This amounts to a return to normal, given that in practice the backlog represents the claims for payment that come in towards the end of one financial year but are paid in the next financial year. As all claims need to be properly checked and this takes time, it is inevitable that some claims will fall into this category.

Background

The EU budget is just under €150 bn per year for the period 2014-2020. This represents about 1 % of the annual wealth produced in the EU and 2% of total public expenditure across Europe, the other 98% of which is spent by national, regional and local governments.

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EU state aid rules do not slow down urban broadband

Friday, May 20th, 2016
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Rating: 4.0/5 (28 votes cast)

In an article “EU red tape leaves urban homes in internet slow lane” published on 18 May, the Daily Telegraph slams EU “red tape” for hampering UK Government efforts to rollout high-speed broadband in urban areas that don’t have it yet. The article implies that EU state aid rules prevent public subsidies for such rollout.

This is untrue.

In fact, the European Commission’s 2013 Broadband Guidelines for state aid explain how state aid rules apply to the rollout of fast broadband and how investment can be made more quickly.

In 2012 the Commission approved the previous National Broadband Scheme for the UK for rural areas . In May 2016 the Commission endorsed the new UK broadband scheme for 2016-2020 within a month of its notification by the UK authorities.

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EC has not decided to regulate toasters or kettles – and could not decide alone anyway

Friday, May 13th, 2016
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Rating: 4.0/5 (52 votes cast)

EU ecodesign policy is in the news again.

This time the headlines are all about toasters and kettles, rather than vacuum cleaners, on which we tidied up the facts on this site in 2014.

No new regulation without watertight science

No decision has been taken – or is scheduled – to put forward new rules for kettles or toasters.

The European Commission is determined to make sure ecodesign policy is implemented in the least intrusive way possible, while delivering maximum energy savings.

So it will not bring forward proposals that would stop even the most energy-guzzling kettles or toasters from being sold unless backed by watertight scientific analysis that there would be significant benefits and no alternative way of achieving similar or better results.

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EU funding is supporting – not stopping – regeneration of Nottingham’s Sneinton market

Friday, May 13th, 2016
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Rating: 4.2/5 (28 votes cast)

Articles in the Daily Mail, The Sun and Nottingham Post this week are inaccurate in suggesting that the refurbished Sneinton Market in Nottingham, which benefitted from EU funds, only has three traders out of 46 because of “EU rules restricting the stalls from having tills”.

The facts

The rules for the current use of the units were not imposed by the EU.

There are no EU rules which prevent the use of tills on market stalls, either in general or in projects receiving EU funding.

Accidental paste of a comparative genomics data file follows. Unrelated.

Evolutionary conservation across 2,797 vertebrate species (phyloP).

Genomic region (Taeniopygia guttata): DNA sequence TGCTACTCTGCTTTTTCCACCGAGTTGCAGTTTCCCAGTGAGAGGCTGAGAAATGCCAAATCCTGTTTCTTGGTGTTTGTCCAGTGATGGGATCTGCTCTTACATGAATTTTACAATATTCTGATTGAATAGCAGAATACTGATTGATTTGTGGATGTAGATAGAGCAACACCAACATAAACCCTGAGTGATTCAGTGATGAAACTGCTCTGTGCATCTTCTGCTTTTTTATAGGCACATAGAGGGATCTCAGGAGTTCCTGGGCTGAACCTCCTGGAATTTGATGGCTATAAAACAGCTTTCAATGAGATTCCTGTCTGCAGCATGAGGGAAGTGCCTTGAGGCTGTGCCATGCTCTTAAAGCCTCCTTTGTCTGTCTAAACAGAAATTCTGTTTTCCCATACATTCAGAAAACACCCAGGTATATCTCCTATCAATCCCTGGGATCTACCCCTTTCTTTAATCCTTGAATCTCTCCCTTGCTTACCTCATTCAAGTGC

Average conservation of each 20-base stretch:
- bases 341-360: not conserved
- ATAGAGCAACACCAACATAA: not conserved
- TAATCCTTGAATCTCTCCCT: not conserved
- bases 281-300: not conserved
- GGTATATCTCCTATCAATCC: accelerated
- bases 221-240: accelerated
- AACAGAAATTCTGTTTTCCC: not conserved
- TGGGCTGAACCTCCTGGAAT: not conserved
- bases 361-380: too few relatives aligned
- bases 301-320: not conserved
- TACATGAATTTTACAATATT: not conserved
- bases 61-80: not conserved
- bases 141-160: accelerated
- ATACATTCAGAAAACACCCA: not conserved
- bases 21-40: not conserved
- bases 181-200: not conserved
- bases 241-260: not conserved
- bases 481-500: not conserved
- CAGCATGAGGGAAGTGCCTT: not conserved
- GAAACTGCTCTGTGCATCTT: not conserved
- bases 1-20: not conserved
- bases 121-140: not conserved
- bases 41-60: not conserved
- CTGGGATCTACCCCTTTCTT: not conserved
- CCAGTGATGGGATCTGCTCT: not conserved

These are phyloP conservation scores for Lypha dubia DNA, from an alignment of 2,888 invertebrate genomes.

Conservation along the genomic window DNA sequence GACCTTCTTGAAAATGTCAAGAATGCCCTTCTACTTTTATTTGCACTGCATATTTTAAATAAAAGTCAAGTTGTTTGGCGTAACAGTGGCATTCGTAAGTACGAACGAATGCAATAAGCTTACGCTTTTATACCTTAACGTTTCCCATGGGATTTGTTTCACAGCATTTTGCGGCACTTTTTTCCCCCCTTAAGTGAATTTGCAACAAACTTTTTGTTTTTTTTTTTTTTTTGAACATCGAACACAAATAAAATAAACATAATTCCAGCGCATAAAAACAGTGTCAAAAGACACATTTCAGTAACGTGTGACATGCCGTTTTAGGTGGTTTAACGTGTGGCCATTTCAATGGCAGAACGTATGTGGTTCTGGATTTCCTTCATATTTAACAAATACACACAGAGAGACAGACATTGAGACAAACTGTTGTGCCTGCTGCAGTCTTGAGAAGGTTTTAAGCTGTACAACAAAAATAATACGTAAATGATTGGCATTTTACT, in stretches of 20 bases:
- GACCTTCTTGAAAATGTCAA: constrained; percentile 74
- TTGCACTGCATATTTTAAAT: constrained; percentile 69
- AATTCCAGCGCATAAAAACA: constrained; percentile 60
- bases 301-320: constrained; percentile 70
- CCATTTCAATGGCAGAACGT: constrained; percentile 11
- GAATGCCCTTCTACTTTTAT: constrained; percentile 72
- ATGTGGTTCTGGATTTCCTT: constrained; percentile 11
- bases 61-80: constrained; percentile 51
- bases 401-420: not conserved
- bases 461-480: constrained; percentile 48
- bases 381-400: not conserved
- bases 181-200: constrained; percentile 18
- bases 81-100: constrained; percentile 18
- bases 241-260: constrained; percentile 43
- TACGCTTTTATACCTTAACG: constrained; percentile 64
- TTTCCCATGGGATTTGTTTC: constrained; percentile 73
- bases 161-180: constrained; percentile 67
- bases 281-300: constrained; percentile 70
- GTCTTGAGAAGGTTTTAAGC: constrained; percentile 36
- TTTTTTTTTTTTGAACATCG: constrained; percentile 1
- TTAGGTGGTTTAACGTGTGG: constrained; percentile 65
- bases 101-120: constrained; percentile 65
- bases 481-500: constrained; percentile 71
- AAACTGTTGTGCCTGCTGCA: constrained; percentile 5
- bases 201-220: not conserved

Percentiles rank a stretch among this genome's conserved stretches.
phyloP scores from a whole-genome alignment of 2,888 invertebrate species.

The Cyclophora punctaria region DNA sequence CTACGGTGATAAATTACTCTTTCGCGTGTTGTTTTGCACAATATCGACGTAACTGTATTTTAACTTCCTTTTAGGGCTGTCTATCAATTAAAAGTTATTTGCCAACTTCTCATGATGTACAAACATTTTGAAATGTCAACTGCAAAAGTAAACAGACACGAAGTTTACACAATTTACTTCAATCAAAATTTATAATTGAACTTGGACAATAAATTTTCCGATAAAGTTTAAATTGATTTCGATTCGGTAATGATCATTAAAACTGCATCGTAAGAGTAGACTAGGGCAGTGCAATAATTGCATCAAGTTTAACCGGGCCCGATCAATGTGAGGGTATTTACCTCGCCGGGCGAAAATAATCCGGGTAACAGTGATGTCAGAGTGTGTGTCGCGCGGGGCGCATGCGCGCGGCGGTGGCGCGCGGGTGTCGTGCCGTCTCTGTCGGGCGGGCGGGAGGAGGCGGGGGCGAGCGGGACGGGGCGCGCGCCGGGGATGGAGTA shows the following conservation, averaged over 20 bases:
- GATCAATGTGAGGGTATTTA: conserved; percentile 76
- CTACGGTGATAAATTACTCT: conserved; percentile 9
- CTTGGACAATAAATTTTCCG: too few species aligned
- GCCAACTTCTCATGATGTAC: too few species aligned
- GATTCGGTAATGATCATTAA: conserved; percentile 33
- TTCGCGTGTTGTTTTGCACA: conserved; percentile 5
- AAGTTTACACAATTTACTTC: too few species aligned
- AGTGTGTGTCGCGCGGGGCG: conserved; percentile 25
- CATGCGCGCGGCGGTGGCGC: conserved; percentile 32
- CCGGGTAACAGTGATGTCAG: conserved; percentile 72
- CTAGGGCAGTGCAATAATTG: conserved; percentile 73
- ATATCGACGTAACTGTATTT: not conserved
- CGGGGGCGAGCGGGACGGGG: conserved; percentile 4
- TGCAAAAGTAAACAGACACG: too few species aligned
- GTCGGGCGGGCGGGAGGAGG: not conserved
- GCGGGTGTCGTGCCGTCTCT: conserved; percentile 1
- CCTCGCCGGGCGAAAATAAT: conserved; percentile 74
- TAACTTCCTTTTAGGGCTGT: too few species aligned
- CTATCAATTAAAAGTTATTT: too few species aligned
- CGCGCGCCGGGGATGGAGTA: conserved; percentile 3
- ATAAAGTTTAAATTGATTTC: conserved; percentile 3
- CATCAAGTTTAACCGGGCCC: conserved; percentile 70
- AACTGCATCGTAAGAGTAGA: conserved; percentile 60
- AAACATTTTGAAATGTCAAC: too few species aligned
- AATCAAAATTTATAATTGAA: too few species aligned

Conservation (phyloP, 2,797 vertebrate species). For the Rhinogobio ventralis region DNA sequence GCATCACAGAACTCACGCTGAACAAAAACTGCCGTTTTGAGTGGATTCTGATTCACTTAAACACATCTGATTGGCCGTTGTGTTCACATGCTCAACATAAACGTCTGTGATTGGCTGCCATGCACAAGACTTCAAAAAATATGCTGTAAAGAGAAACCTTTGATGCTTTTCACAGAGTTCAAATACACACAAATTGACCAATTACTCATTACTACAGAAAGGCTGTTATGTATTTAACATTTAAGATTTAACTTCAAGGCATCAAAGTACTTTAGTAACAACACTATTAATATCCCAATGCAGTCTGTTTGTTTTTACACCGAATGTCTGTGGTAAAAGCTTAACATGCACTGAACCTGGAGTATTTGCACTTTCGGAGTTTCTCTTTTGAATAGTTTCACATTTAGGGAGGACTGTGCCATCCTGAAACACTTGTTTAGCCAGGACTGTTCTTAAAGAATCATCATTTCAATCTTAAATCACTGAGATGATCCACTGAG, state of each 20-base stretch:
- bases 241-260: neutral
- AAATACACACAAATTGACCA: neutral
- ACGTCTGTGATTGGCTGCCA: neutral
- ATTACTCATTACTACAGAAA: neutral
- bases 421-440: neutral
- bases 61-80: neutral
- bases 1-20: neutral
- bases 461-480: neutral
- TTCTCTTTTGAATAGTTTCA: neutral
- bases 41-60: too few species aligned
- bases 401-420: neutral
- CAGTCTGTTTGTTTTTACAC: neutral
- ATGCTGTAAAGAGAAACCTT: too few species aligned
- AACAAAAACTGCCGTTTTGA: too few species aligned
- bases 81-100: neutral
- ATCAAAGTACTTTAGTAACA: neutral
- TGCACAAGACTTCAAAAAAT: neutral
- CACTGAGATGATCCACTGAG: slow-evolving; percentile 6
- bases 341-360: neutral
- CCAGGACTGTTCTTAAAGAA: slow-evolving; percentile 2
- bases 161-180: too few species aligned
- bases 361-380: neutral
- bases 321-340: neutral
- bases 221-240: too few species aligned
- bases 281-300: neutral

The 46 units in question in Nottingham are not retail market stalls and were not even before the refurbishment.

In fact, they are former wholesale units that will now provide workspace and studios for creative SMEs.

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The EU is not blocking checks on doctors’ or dentists’ qualifications

Friday, April 8th, 2016
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Rating: 4.4/5 (28 votes cast)

An article in the Daily Mail on 2 April is inaccurate in suggesting that the EU is or ever will be “blocking vital checks on doctors’ qualifications” through the European Professional Card (EPC) system or in any other way.

A further article on 9 April saying the UK authorities “cannot check up on dentists” is also misleading.

Key points

Doctors are not currently covered by the EPC and no decision has been taken on whether or when the system might be extended to them – though doctors and dentists are covered by a rapid alert system whereby Member States share information on individuals subject to disciplinary action.

Any UK employer – in this case often the NHS – can check the aptitude, performance or language ability of any doctor, dentist, nurse or other medical professional who applies for a position or who is already practising, whether British, EU or non-EU.

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Regulatory cooperation under TTIP can help businesses and consumers. It cannot undermine lawmaking powers

Friday, March 18th, 2016
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Rating: 3.3/5 (29 votes cast)

The European Commission’s proposals on regulatory cooperation with the US under the TTIP transatlantic trade deal have now been published here, adding to the many other TTIP-related documents already available. This is in line with the Commission’s commitment to enhanced transparency in the ongoing negotiations.

Suggestions in the Independent newspaper on 18 March that regulatory cooperation would somehow subvert the EU’s legislative independence and “leave EU member states and the European Parliament further sidelined” are completely false and unfounded. They ignore the reality of the way regulatory cooperation works,

No regulatory cooperation mechanism already in existence or under TTIP will have the power to take legally binding decisions. Those are for politicians.

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EC in the UK

Check the EC Representation in the UK website